Excerpt for Dancing Della by , available in its entirety at Smashwords

Dancing Della

Published at Smashwords by Maxwell Grantly

Copyright Maxwell Grantly (April 2018)

Table of Contents

Chapter 1

Chapter 2


About the Author

Chapter 1

My name is Della and I live with my mother.

Life is hard for the two of us and so I try to earn as much as I can, to help pay for the rent and food.

During the day, I stand at the entrance of the harbour and sell matches to the workers, who walk in and out of the docks.

However, in the evening, I love to dance for pennies in the harbour pub: ‘The Smuggler’s Head.’ That is why the regulars call me ‘Dancing Della, The Match Girl.’

There is a band that plays in the Smuggler’s Head. It is made up from three sea-faring men: Singing Samuel, Freddy the Fiddler and Billy the Bottle.

My favourite is Billy the Bottle. Billy blows across the top of an empty whiskey bottle and produces a lovely beat, while Freddy accompanies on the fiddle and Samuel sings old sea shanties.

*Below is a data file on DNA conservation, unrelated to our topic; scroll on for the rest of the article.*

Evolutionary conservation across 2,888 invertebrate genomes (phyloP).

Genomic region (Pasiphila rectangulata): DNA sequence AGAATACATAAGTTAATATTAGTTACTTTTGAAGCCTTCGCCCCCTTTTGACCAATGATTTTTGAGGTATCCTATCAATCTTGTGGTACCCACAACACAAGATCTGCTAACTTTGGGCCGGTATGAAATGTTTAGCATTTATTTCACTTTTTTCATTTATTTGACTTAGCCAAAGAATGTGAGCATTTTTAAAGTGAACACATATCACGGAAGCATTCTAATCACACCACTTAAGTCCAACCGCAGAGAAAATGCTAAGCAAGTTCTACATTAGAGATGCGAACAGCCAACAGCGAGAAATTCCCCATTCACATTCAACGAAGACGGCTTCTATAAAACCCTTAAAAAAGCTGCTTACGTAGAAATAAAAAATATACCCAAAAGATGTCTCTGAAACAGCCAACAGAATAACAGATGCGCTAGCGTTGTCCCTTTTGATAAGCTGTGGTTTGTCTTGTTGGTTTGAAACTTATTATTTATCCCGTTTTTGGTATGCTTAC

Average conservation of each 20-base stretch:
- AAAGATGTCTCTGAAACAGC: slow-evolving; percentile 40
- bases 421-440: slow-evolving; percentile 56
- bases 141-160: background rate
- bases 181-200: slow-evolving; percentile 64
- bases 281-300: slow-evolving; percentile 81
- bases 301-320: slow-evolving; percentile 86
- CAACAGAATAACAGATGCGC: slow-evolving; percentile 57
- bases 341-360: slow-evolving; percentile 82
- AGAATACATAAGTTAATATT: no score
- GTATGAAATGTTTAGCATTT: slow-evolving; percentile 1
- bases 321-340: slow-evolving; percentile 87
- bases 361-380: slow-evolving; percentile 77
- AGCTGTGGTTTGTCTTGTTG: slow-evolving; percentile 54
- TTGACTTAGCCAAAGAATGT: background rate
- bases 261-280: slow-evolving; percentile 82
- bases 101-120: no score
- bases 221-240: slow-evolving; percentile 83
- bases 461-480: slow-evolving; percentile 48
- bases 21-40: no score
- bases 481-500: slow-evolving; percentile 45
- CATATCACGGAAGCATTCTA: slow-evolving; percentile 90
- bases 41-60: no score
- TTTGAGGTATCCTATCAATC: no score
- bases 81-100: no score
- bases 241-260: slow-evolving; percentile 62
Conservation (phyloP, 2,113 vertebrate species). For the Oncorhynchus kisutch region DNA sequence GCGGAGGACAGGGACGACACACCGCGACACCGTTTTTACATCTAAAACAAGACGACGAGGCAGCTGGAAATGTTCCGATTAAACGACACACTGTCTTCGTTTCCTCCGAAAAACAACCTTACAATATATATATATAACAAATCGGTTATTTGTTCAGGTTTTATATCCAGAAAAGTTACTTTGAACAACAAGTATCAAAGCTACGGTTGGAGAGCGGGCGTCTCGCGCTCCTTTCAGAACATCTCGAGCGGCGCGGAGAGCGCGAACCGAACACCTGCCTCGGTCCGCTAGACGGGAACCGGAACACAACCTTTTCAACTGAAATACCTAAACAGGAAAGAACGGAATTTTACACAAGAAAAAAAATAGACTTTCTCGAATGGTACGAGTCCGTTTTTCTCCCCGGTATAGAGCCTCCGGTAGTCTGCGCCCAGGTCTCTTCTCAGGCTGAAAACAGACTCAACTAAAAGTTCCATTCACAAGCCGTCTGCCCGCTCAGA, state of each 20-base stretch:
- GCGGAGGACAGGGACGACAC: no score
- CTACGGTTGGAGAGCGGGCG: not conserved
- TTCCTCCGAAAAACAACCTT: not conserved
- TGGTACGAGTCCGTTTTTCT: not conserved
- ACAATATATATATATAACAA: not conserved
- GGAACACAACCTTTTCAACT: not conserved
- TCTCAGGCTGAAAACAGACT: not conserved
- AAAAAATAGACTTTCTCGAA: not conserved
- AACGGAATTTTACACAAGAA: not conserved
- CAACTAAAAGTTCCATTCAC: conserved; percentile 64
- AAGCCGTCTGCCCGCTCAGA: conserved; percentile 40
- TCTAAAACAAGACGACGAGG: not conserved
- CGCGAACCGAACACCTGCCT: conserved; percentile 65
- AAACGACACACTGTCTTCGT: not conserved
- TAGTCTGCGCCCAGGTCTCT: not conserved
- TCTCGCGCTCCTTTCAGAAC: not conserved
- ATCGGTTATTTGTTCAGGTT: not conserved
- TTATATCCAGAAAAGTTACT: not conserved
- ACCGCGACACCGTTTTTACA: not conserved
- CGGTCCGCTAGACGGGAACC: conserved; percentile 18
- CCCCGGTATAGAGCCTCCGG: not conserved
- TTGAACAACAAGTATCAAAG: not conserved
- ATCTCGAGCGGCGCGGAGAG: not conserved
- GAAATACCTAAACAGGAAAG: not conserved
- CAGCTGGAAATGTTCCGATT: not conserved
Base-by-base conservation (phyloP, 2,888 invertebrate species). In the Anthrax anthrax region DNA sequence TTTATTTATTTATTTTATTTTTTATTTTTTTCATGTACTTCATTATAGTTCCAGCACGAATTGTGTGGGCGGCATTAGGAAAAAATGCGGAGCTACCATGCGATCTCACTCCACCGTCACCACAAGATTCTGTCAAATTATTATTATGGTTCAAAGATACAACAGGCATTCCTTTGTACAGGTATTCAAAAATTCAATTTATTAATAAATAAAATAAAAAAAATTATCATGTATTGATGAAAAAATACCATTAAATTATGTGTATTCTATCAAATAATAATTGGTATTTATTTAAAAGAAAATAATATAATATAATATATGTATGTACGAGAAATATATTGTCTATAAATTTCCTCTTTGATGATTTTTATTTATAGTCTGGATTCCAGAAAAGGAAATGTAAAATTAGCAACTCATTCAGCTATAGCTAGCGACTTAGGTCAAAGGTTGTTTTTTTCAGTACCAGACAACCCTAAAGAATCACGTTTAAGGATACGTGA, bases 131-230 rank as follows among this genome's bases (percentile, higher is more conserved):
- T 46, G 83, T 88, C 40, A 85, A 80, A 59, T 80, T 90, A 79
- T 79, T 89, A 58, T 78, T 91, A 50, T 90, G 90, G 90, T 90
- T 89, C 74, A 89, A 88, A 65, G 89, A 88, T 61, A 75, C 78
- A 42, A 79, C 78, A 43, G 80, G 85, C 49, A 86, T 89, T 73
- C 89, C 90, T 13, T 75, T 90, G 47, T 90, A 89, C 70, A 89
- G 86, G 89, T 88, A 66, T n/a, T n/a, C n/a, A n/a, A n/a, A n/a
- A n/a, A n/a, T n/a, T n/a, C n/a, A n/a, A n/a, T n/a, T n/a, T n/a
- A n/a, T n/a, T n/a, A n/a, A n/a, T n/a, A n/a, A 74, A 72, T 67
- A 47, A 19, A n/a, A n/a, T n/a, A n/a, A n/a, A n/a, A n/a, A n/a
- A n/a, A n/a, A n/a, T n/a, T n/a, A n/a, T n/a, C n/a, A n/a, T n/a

It’s amazing how something as simple as an old bottle can produce a sound so enchanting and haunting. At the same time, I dance the jig and earn pennies to help mother pay the rent.

Once, one old woman saw me dance and she said that she was moved to tears by my dancing. She hadn’t a penny so she gave me a straw boater that she had made herself.

That old straw boater is very special to me. It’s one of the few items that I actually own. During the spring, I would pick daisies and weave them around the edge of the hat. I also wear the boater while I sell matches.